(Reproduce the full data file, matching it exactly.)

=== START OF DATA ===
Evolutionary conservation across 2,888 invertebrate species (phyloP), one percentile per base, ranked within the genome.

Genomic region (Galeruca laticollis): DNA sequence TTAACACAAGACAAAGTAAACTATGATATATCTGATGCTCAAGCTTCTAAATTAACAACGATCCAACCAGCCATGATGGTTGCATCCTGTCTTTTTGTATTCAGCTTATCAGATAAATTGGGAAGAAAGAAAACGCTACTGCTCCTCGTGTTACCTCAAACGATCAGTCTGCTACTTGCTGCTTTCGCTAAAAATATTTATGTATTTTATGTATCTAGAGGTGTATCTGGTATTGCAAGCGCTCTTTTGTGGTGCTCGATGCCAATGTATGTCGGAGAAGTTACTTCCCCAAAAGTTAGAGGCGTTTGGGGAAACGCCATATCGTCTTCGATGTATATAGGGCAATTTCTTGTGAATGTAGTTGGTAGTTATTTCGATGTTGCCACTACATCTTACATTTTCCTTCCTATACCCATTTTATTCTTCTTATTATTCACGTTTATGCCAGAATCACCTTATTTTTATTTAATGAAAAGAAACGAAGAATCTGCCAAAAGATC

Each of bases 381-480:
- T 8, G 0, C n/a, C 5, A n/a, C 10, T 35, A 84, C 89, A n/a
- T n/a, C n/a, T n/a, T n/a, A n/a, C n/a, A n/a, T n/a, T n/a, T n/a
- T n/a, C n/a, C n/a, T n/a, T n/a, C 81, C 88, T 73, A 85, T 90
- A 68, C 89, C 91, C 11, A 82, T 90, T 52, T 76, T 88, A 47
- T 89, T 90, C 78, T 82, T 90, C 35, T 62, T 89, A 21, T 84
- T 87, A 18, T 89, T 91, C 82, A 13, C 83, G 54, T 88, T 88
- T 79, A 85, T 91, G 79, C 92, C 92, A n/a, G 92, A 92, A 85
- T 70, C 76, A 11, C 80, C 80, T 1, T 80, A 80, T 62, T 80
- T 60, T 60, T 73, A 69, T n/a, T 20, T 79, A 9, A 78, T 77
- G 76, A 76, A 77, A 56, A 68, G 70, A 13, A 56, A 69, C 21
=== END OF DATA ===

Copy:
Evolutionary conservation across 2,888 invertebrate species (phyloP), one percentile per base, ranked within the genome.

Genomic region (Galeruca laticollis): DNA sequence TTAACACAAGACAAAGTAAACTATGATATATCTGATGCTCAAGCTTCTAAATTAACAACGATCCAACCAGCCATGATGGTTGCATCCTGTCTTTTTGTATTCAGCTTATCAGATAAATTGGGAAGAAAGAAAACGCTACTGCTCCTCGTGTTACCTCAAACGATCAGTCTGCTACTTGCTGCTTTCGCTAAAAATATTTATGTATTTTATGTATCTAGAGGTGTATCTGGTATTGCAAGCGCTCTTTTGTGGTGCTCGATGCCAATGTATGTCGGAGAAGTTACTTCCCCAAAAGTTAGAGGCGTTTGGGGAAACGCCATATCGTCTTCGATGTATATAGGGCAATTTCTTGTGAATGTAGTTGGTAGTTATTTCGATGTTGCCACTACATCTTACATTTTCCTTCCTATACCCATTTTATTCTTCTTATTATTCACGTTTATGCCAGAATCACCTTATTTTTATTTAATGAAAAGAAACGAAGAATCTGCCAAAAGATC

Each of bases 381-480:
- T 8, G 0, C n/a, C 5, A n/a, C 10, T 35, A 84, C 89, A n/a
- T n/a, C n/a, T n/a, T n/a, A n/a, C n/a, A n/a, T n/a, T n/a, T n/a
- T n/a, C n/a, C n/a, T n/a, T n/a, C 81, C 88, T 73, A 85, T 90
- A 68, C 89, C 91, C 11, A 82, T 90, T 52, T 76, T 88, A 47
- T 89, T 90, C 78, T 82, T 90, C 35, T 62, T 89, A 21, T 84
- T 87, A 18, T 89, T 91, C 82, A 13, C 83, G 54, T 88, T 88
- T 79, A 85, T 91, G 79, C 92, C 92, A n/a, G 92, A 92, A 85
- T 70, C 76, A 11, C 80, C 80, T 1, T 80, A 80, T 62, T 80
- T 60, T 60, T 73, A 69, T n/a, T 20, T 79, A 9, A 78, T 77
- G 76, A 76, A 77, A 56, A 68, G 70, A 13, A 56, A 69, C 21